“The BMRI will fill a void in research, scholarship, curriculum and public engagement to reveal a holistic understanding of the experiences of men and boys of African descent in the United States, Africa and the African Diaspora,” said Clarissa Myrick-Harris, Ph.D.
For over a century, Morehouse College has served as an epicenter for groundbreaking research surrounding inequities that impact marginalized communities, and the Atlanta-based institution is staying true to that tradition through the creation of a new project. The HBCU announced the launch of its Black Men’s Research Institute.
Through the initiative, scholars will examine how the existence of global social and economic disparities shape the lives of Black men. The institute—which sits at the intersection of social sciences, creative arts and humanities—will explore the different dimensions of Black male identities through an intersectional lens; illustrating that the experiences of men within the Black community aren’t monolithic. The initiative also hopes to dispel preconceived notions about Black manhood, foster global conversations and generate research to inform public policies and civic engagement projects centered on creating better life outcomes for Black men. Through the institute scholars will engage in a myriad of learning experiences—including symposiums, workshops and lectures—focused on thought leadership, intellectual discovery, knowledge exchange and innovation.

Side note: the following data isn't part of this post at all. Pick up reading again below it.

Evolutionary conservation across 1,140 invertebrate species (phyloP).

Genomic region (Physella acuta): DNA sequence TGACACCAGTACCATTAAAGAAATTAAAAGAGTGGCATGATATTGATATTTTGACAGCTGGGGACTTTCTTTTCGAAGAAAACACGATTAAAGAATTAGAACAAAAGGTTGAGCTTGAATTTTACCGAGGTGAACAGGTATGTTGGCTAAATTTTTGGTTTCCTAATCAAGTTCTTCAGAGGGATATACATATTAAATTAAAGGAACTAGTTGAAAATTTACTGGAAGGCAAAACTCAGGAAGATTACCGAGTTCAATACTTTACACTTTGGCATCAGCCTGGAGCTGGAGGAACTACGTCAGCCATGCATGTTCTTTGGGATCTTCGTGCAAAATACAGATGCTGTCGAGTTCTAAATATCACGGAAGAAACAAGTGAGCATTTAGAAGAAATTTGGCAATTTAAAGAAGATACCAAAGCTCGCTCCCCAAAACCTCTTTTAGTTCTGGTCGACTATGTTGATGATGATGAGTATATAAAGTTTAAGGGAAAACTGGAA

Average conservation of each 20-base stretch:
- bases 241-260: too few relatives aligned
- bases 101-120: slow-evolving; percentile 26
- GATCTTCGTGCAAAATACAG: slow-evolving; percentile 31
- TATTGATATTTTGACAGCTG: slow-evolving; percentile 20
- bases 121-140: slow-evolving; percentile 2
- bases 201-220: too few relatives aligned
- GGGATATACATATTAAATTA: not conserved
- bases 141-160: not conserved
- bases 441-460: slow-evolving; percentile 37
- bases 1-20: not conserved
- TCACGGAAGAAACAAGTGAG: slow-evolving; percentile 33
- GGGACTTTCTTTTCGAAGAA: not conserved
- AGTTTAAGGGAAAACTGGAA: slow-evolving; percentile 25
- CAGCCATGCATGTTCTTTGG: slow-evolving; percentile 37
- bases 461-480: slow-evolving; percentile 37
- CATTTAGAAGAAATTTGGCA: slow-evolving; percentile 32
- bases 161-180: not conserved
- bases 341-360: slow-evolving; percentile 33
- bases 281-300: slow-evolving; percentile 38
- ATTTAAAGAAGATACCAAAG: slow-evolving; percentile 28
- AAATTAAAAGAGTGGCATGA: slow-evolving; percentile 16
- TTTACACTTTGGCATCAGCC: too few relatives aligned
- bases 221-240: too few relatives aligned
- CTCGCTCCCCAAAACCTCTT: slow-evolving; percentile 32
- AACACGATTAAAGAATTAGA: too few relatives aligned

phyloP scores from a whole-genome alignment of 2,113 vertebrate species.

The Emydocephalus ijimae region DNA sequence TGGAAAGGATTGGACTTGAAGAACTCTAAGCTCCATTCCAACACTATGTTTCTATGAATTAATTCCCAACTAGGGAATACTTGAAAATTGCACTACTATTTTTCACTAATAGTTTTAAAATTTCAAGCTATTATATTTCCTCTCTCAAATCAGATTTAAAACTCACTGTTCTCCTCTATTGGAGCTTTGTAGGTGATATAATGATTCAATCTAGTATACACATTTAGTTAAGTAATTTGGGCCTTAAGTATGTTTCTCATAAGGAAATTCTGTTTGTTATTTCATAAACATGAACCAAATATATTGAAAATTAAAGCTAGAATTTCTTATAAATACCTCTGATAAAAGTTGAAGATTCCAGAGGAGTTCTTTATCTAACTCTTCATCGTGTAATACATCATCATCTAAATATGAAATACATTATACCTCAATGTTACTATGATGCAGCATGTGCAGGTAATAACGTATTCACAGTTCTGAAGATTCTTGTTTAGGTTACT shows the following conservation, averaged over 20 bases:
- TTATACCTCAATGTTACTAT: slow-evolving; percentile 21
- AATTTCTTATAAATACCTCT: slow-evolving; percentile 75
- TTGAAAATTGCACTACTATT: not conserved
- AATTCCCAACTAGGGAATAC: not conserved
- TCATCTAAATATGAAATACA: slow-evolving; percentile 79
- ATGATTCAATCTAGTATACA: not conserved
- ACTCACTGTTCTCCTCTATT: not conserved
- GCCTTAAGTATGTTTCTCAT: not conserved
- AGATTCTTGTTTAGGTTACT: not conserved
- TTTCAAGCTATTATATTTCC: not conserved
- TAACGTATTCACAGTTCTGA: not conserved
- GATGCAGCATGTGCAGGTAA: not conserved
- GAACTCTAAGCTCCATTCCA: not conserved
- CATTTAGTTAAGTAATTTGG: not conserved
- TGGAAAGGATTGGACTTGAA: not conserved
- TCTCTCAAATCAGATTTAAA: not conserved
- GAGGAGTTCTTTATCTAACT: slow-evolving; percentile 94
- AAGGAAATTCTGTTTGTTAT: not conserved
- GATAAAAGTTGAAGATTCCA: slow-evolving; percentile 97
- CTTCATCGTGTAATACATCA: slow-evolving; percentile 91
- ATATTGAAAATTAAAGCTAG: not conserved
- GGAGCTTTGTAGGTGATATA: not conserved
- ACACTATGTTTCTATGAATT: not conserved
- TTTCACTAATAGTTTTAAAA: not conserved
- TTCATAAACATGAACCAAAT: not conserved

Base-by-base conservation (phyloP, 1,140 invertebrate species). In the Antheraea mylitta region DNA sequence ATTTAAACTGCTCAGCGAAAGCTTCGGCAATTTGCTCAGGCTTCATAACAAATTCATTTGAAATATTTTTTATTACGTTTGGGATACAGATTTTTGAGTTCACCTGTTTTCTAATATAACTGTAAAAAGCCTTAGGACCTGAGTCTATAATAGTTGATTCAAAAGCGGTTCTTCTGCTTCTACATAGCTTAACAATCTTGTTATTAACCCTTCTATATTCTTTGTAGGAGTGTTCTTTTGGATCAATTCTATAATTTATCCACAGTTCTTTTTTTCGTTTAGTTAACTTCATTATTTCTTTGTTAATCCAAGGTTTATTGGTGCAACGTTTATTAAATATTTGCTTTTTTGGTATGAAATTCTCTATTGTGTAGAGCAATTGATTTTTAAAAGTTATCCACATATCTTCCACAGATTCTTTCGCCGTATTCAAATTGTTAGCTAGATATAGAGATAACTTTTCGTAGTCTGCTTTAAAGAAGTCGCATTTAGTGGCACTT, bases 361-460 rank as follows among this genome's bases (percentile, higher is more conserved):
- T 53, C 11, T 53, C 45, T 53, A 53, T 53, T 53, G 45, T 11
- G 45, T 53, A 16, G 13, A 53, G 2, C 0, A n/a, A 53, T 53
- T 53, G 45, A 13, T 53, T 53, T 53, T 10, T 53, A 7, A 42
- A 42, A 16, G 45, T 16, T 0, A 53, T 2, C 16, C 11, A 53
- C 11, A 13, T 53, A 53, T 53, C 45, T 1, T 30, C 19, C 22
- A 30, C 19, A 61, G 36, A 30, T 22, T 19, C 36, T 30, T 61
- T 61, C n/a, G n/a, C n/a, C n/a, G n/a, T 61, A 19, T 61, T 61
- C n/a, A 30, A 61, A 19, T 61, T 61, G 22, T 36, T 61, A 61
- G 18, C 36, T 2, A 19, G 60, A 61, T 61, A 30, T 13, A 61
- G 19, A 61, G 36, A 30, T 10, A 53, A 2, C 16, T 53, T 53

BMRI, which has been funded through a four-year endowment from The Andrew W. Mellon Foundation, will be a starting point for the first Black masculinities studies minor at an HBCU and a digital certificate program. The institute will work in concert with the college’s Africana studies and history department. Under the umbrella of BMRI, Morehouse plans to cultivate a scholarship focused on Black men and their communities. Continue Reading
Morehouse today launched the Black Men’s Research Institute (BMRI), a pioneering initiative to study the economic, social, cultural, & personal outcomes of issues affecting Black men, particularly where disparities exist in the U.S. and abroad. Learn more: https://t.co/NyaL6daDBq pic.twitter.com/AvgemFl4yH— Morehouse College (@Morehouse) January 18, 2022